Kwong JS, Müller NL, Godwin JD, Aberle D, Grymaloski MR. Thoracic actinomycosis: CT findings in eight patients. Radiology. 1992;183(1):189-192. [PubMed]
 
Slade PR, Slesser BV, Southgate J. Thoracic actinomycosis. Thorax. 1973;28(1):73-85. [CrossRef] [PubMed]
 

Figures

Figure Jump LinkFigure 1. Chest radiograph showing multifocal bilateral consolidation. There is a diffuse, poorly marginated, increased opacity in the right midzone and enlargement and increased density of the soft tissues, suggestive of a chest wall mass.Grahic Jump Location
Figure Jump LinkFigure 2. The CT scan shows multifocal, bilateral, nodular, and mass-like consolidation.Grahic Jump Location
Figure Jump LinkFigure 3. CT scan showing the mass-like consolidation in the middle lobe contains areas of low attenuation in keeping with necrosis and is causing rib and costal cartilage erosion; it extends directly into the anterior chest wall, deep to the pectoralis major muscle, where there is a multiseptated low-density collection.Grahic Jump Location
Figure Jump LinkFigure 4. CT scan sagittal view showing rib erosion.Grahic Jump Location
Figure Jump LinkFigure 5. Actinomycosis forming sulfur granules (periodic acid shift diastase, original magnification × 100).Grahic Jump Location

Tables

References

Mabeza GF, Macfarlane J. Pulmonary actinomycosis. Eur Respir J. 2003;21(3):545-551. [CrossRef] [PubMed]
 
Weese WC, Smith IM. A study of 57 cases of actinomycosis over a 36-year period. A diagnostic ‘failure’ with good prognosis after treatment. Arch Intern Med. 1975;135(12):1562-1568. [CrossRef] [PubMed]
 
Russo TA. Agents of actinomycosis.. In:Mandell GL., ed. Principles and Practice of Infection Disease.5th ed. New York, NY: Churchill Livingstone; 1995:2645-2654.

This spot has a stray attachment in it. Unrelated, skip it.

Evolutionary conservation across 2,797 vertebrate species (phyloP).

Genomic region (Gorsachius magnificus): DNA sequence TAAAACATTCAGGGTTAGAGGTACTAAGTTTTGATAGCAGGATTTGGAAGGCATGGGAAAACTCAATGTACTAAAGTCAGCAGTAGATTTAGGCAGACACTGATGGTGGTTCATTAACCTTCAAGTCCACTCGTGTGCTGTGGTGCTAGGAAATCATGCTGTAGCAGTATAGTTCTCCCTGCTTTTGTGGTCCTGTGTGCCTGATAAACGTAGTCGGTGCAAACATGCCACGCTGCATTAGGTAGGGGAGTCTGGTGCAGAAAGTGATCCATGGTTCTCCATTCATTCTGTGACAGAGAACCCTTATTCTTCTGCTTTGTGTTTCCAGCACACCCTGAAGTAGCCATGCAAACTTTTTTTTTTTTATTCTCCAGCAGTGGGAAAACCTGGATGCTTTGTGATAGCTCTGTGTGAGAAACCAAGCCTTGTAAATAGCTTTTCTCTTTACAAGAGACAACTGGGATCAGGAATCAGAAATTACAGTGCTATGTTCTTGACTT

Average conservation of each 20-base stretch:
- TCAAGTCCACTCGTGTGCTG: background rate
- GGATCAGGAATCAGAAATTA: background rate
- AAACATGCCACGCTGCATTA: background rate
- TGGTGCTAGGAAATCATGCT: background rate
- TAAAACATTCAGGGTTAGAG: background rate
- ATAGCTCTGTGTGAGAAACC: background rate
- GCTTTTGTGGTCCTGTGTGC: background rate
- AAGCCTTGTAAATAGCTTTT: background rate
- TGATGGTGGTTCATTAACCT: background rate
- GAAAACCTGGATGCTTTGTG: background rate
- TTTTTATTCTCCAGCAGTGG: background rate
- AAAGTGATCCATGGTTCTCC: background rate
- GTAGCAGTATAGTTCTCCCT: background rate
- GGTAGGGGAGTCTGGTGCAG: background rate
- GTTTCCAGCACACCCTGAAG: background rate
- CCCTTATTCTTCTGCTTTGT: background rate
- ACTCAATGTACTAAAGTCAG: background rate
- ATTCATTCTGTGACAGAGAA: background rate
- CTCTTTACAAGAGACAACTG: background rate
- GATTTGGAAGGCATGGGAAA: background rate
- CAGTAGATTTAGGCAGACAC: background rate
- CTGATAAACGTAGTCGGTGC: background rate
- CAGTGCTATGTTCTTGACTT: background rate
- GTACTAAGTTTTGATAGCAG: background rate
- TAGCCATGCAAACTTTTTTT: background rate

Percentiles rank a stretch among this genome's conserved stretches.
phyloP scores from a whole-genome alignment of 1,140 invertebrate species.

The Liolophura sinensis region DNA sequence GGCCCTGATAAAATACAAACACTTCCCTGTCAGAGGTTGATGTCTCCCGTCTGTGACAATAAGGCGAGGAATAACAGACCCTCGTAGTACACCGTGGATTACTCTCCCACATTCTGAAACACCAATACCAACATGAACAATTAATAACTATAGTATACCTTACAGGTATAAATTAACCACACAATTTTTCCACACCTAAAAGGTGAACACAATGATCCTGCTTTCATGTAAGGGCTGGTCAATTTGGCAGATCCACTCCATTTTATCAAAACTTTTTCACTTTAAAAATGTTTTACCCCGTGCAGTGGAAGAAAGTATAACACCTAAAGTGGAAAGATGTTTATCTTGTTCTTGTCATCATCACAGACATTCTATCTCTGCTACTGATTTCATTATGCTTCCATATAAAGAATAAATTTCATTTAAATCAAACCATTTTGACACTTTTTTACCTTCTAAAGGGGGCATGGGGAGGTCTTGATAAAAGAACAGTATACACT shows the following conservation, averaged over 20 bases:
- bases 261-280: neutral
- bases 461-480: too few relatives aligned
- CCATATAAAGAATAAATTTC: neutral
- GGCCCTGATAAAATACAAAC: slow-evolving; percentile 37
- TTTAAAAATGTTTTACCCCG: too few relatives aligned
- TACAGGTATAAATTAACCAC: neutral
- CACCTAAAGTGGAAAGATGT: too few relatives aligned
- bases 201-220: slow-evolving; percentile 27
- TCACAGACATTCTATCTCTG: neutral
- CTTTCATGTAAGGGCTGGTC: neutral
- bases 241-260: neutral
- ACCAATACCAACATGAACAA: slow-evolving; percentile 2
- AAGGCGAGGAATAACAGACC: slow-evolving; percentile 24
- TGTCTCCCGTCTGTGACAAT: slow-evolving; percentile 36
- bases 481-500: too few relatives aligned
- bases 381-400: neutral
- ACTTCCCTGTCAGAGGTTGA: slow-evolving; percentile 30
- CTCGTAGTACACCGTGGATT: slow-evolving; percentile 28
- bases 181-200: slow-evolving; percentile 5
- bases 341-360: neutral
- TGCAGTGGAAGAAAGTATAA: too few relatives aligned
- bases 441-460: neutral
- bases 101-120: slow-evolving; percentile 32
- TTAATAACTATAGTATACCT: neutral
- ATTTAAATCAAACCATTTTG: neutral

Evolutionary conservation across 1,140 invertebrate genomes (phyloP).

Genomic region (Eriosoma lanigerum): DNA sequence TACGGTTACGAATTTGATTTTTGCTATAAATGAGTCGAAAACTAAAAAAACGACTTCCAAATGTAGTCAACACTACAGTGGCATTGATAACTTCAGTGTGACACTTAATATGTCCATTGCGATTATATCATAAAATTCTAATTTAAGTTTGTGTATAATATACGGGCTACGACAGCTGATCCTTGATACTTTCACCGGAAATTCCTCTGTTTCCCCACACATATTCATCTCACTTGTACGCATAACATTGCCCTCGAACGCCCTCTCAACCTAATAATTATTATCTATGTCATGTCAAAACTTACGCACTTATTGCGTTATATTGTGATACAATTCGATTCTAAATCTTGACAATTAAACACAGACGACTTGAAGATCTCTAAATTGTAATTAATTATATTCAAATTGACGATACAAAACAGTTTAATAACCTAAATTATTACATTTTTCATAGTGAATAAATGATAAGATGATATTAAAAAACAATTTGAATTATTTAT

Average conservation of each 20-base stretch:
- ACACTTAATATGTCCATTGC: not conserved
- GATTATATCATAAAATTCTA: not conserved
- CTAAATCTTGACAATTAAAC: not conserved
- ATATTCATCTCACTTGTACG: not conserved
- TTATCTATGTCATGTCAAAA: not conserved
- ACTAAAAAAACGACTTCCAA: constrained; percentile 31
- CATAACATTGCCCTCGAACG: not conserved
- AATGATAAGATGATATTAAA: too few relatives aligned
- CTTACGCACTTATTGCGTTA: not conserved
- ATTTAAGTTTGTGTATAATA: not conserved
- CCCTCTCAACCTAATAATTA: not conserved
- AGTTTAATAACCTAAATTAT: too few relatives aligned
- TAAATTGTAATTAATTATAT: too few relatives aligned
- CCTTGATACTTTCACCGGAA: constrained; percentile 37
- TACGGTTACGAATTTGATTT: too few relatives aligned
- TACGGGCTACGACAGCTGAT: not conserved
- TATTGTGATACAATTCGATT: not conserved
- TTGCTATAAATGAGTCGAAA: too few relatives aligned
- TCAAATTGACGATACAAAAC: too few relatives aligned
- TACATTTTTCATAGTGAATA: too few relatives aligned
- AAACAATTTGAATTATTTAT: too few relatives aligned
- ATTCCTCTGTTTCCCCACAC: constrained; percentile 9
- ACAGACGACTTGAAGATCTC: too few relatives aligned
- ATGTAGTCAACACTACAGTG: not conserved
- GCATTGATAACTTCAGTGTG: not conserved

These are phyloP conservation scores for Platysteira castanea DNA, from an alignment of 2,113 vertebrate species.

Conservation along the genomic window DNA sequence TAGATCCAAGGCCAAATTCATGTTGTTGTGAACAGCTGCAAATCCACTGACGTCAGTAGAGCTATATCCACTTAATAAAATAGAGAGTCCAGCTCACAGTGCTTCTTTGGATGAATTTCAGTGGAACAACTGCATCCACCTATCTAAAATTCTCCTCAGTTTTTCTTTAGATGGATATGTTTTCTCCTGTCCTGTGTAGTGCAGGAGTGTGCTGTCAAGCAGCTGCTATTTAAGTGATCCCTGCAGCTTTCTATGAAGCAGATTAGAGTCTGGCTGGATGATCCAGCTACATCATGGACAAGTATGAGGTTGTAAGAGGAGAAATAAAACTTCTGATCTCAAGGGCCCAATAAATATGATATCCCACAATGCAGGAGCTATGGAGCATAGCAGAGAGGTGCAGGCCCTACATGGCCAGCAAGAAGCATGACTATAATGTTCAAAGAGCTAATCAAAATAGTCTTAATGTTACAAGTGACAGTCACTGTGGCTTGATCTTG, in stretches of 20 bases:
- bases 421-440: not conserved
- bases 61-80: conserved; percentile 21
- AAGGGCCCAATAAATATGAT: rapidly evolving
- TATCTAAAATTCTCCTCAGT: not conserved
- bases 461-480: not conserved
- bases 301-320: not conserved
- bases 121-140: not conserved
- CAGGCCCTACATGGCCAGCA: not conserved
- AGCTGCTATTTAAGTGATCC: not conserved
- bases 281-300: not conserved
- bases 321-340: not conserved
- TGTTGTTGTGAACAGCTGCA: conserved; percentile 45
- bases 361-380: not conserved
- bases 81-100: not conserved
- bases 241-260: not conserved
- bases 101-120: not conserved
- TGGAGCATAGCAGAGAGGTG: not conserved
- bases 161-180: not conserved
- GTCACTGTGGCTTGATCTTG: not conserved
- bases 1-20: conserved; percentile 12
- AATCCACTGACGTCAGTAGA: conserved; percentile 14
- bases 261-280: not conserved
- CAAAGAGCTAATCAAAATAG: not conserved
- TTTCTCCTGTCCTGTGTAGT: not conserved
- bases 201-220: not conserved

Brown JR. Human actinomycosis. A study of 181 subjects. Hum Pathol. 1973;4(3):319-330. [CrossRef] [PubMed]
 
Bennhoff DF. Actinomycosis: diagnostic and therapeutic considerations and a review of 32 cases. Laryngoscope. 1984;94(9):1198-1217. [CrossRef] [PubMed]
 
Kinnear WJ, MacFarlane JT. A survey of thoracic actinomycosis. Respir Med. 1990;84(1):57-59. [CrossRef] [PubMed]
 
Smith AJ, Hall V, Thakker B, Gemmell CG. Antimicrobial susceptibility testing ofActinomycesspecies with 12 antimicrobial agents. J Antimicrob Chemother. 2005;56(2):407-409. [CrossRef] [PubMed]
 
Brook I. Actinomycosis: diagnosis and management. South Med J. 2008;101(10):1019-1023. [CrossRef] [PubMed]
 
Wong VK, Turmezei TD, Weston VC. Actinomycosis. BMJ. 2011;343:d6099. [CrossRef] [PubMed]
 
Sudhakar SS, Ross JJ. Short-term treatment of actinomycosis: two cases and a review. Clin Infect Dis. 2004;38(3):444-447. [CrossRef] [PubMed]
 
Fass RJ, Scholand JF, Hodges GR, Saslaw S. Clindamycin in the treatment of serious anaerobic infections. Ann Intern Med. 1973;78(6):853-859. [CrossRef] [PubMed]
 
Kolditz M, Bickhardt J, Matthiessen W, Holotiuk O, Höffken G, Koschel D. Medical management of pulmonary actinomycosis: data from 49 consecutive cases. J Antimicrob Chemother. 2009;63(4):839-841. [CrossRef] [PubMed]
 
Conant EF, Wechsler RJ. Actinomycosis and nocardiosis of the lung. J Thorac Imaging. 1992;7(4):75-84. [CrossRef] [PubMed]
 
Song JU, Park HY, Jeon K, Um SW, Kwon OJ, Koh WJ. Treatment of thoracic actinomycosis: a retrospective analysis of 40 patients. Ann Thorac Med. 2010;5(2):80-85. [CrossRef] [PubMed]
 
Kwong JS, Müller NL, Godwin JD, Aberle D, Grymaloski MR. Thoracic actinomycosis: CT findings in eight patients. Radiology. 1992;183(1):189-192. [PubMed]
 
Slade PR, Slesser BV, Southgate J. Thoracic actinomycosis. Thorax. 1973;28(1):73-85. [CrossRef] [PubMed]